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9 Years Of Rachel Phipps + A (Smaller) Winter Citrus Pavlova
Everyone keeps telling me that the fact my blog turns 9 years old today is a big deal. I’m excited for next year when we hit the big 1-0, but if anything I feel that 9 candles means I’ve just hit my stride. It’s a bit of a tradition that on 1st February each year I put together some sort of celebratory recipe, so this year I thought I’d take the best of the winter citrus (hello blood oranges, that only seem to come out slightly tinged whenever I’m buying them!) and turn them into a showstopper (but small enough for everyday) pavlova, studded with pomegranate jewels and flavoured with lemon curd, finished with a scattering of fresh mint.
Don’t you find that most pavlova recipes serve massive amounts of people? Or is it just me. They always seem to need to be the thing you serve to a crowd, using masses of eggs, and you’re always worried about people not finishing them because they’re always past their best if kept, fully assembled, overnight in the fridge? This pavlova only serves 4-6 people, rather than the usual 6-8 / 8-10 / 10-12 ratios found in most recipes, so it is perfect for a family for four, if you’re entertaining as a couple, or if there is just two of you and you want to mash the leftovers into a mess for the next days dessert. And do you know the best bit? It only uses two eggs!
Though, if you are planning on making this ahead, you can make the meringue base a couple of days in advance as long as you store it in an airtight container (and don’t do what I do and accidentally make a meringue base bigger than any of your plates – I’m still in the process of moving all of my kitchen stuff into the new flat – or your biggest cake tin!) Also, if you want to use this base for any fruit pavlova topping, either keep the lemon curd to give it a bit of a lift, or switch it out for another curd that matches the fruits you’re putting on top (passion fruit or mango if you’re going for a tropical number, perhaps?)
A few tips for your leftover egg yolks: either keep them in the fridge to glaze pastry for the tops of scones and pies you may be planning on making over the next few days, or simply throw them into the beaten egg mix for dipping and bread-crumbing, or to make an omelette or scrambled eggs for an extra flavour/ colour boost.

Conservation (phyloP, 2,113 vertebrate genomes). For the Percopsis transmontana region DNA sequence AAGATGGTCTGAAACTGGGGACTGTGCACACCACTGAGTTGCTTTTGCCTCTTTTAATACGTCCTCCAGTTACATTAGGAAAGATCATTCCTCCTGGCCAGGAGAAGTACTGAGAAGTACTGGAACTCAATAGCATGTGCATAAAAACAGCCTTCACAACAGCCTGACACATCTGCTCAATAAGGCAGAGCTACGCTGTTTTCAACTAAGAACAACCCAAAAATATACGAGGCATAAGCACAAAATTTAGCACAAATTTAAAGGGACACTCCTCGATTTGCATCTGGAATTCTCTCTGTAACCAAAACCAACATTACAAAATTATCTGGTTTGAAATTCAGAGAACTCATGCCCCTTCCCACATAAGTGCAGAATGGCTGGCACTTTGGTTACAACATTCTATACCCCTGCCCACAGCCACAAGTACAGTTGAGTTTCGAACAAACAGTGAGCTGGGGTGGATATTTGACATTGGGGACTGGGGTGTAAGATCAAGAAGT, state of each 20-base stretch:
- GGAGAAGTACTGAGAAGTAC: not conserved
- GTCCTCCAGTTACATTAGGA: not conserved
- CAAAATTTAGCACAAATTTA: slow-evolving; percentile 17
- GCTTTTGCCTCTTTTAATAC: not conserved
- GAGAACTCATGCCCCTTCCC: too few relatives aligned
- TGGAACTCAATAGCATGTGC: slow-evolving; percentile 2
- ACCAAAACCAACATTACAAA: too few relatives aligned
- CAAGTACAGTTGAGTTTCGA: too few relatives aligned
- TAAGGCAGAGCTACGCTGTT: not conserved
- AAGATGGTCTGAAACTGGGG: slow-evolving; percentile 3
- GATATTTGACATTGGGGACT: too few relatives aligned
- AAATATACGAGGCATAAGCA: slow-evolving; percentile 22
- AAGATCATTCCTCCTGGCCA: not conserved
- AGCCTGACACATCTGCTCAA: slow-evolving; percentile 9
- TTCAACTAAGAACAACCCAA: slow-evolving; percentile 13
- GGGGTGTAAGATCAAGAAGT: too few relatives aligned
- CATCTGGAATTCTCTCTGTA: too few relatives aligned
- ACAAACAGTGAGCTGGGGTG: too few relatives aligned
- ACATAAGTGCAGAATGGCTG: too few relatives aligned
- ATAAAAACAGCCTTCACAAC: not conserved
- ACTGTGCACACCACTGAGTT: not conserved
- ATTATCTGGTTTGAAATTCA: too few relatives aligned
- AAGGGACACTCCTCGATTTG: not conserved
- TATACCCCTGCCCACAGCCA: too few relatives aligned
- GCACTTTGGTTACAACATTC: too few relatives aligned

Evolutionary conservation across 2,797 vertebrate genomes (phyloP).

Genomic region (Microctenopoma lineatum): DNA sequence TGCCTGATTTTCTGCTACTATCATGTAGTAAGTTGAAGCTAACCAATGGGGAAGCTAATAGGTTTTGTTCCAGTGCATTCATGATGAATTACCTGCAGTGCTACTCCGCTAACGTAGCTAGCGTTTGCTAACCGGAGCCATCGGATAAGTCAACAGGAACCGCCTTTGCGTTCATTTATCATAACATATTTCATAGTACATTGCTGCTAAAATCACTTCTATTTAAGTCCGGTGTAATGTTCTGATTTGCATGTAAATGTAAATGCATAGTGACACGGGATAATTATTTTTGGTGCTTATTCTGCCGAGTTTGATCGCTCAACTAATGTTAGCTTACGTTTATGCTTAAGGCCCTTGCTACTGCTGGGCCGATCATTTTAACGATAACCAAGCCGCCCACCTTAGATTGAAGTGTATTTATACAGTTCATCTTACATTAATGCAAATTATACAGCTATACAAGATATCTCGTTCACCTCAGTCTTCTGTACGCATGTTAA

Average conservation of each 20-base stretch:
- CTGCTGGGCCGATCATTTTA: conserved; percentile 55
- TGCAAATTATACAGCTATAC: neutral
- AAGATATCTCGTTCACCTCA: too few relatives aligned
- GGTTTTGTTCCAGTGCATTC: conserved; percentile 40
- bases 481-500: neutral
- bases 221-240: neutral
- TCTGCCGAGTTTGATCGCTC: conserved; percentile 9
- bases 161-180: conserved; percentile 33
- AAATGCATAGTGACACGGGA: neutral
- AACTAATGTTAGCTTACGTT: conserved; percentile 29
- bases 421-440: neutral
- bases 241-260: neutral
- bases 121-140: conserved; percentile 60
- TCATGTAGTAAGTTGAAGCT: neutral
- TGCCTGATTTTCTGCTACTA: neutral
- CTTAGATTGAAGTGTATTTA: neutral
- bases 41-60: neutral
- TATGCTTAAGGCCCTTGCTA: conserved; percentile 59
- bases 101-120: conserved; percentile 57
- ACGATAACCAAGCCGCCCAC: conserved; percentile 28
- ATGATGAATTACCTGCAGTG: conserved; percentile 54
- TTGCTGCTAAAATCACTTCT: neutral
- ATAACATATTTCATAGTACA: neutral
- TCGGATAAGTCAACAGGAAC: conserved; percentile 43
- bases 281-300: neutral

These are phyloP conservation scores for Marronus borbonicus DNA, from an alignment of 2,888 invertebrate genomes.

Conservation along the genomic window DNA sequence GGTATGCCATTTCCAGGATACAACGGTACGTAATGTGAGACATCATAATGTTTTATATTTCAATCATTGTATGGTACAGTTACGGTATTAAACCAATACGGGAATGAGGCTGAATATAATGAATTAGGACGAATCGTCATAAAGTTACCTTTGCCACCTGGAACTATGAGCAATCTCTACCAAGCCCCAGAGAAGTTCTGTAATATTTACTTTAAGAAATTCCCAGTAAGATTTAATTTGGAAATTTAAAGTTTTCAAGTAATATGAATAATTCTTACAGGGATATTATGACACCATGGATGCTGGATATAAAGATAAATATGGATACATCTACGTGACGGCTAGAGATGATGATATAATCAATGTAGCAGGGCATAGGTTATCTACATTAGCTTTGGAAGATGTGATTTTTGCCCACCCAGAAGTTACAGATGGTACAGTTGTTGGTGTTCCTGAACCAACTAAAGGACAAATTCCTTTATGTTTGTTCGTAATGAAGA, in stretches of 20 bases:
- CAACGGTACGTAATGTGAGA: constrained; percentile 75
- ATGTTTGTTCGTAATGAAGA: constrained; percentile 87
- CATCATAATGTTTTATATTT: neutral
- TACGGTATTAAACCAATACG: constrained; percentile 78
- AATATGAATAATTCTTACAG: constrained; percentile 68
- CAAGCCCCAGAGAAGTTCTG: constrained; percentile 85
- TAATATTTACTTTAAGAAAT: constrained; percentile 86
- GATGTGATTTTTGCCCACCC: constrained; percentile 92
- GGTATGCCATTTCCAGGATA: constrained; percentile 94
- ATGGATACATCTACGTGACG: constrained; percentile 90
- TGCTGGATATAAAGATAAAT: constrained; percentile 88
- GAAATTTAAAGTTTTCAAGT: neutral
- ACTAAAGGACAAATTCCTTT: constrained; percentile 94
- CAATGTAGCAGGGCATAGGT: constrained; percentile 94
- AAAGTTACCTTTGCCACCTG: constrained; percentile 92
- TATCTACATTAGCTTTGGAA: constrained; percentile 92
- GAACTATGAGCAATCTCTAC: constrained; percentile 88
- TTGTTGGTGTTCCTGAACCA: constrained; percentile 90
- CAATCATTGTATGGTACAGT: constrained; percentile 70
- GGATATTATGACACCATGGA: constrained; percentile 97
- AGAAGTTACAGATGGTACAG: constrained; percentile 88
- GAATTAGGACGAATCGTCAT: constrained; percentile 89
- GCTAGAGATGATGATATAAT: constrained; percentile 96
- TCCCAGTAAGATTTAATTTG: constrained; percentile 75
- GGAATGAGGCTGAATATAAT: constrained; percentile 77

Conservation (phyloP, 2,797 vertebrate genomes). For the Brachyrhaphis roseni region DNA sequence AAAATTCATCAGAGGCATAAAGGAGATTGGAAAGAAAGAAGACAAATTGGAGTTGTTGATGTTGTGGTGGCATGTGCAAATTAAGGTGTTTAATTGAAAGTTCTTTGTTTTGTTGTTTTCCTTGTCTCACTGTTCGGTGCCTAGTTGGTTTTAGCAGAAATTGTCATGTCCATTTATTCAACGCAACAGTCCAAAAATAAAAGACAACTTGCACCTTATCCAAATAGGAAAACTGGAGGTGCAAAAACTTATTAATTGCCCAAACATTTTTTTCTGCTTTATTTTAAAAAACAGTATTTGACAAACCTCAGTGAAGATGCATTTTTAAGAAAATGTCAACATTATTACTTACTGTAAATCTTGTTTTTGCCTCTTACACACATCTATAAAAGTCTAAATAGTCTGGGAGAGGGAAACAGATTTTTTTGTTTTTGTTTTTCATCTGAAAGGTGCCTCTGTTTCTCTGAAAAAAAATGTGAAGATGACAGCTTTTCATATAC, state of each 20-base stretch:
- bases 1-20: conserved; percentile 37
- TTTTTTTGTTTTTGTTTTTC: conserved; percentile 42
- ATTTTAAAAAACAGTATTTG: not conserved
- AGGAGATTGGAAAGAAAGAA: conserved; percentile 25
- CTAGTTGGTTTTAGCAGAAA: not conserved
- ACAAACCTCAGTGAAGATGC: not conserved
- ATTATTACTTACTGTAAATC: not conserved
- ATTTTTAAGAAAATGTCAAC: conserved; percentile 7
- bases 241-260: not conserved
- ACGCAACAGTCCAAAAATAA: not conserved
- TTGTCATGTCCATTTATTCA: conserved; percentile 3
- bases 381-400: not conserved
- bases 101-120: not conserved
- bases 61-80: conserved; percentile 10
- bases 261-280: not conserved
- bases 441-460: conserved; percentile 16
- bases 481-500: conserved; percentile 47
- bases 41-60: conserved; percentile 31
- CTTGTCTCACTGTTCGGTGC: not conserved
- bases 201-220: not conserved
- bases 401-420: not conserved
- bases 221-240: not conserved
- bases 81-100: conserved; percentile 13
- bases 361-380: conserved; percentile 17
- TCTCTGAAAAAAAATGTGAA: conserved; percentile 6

Pre-heat the oven to 130 degrees (270 fahrenheit) and line a baking tray with baking parchment.
In a stand mixer or using an electric hand whisk (I have this one, and these), in a large, clean bowl beat the egg whites until they are just stiff. Gradually whisk in the sugar, spoonful by spoonful until the mixture is thick and glossy. Whisk in the vanilla extract for flavour, and the vinegar and cornflour to stabilise the mixture.
Spoon the mixture onto the baking parchment, shaping it into a high sided nest. A few tips: to make sure your meringue is a nice circle that fits on your plate, draw around it with a pencil on the baking parchment before you start shaping your base so you have a guide. Also, stick the baking parchment onto the tray by dabbing a bit of the mixture under each corner.
Bake for an hour, then turn off the oven and allow it to go completely cold before you remove the meringue.
To assemble the pavlova, whip together the cream, icing sugar and lemon curd until only just stiff enough to spoon – you want it to hold its shape, but still be quite floppy! Spoon it into the middle of the meringue, and arrange the blood orange slices.
Scatter over the pomegranate seeds and mint leaves, before serving immediately.
I'm a food writer living in London and the English Countryside. Welcome to my online diary where I share easy, weeknight recipes, foodie travel diaries and some of the best places I've eaten out recently.
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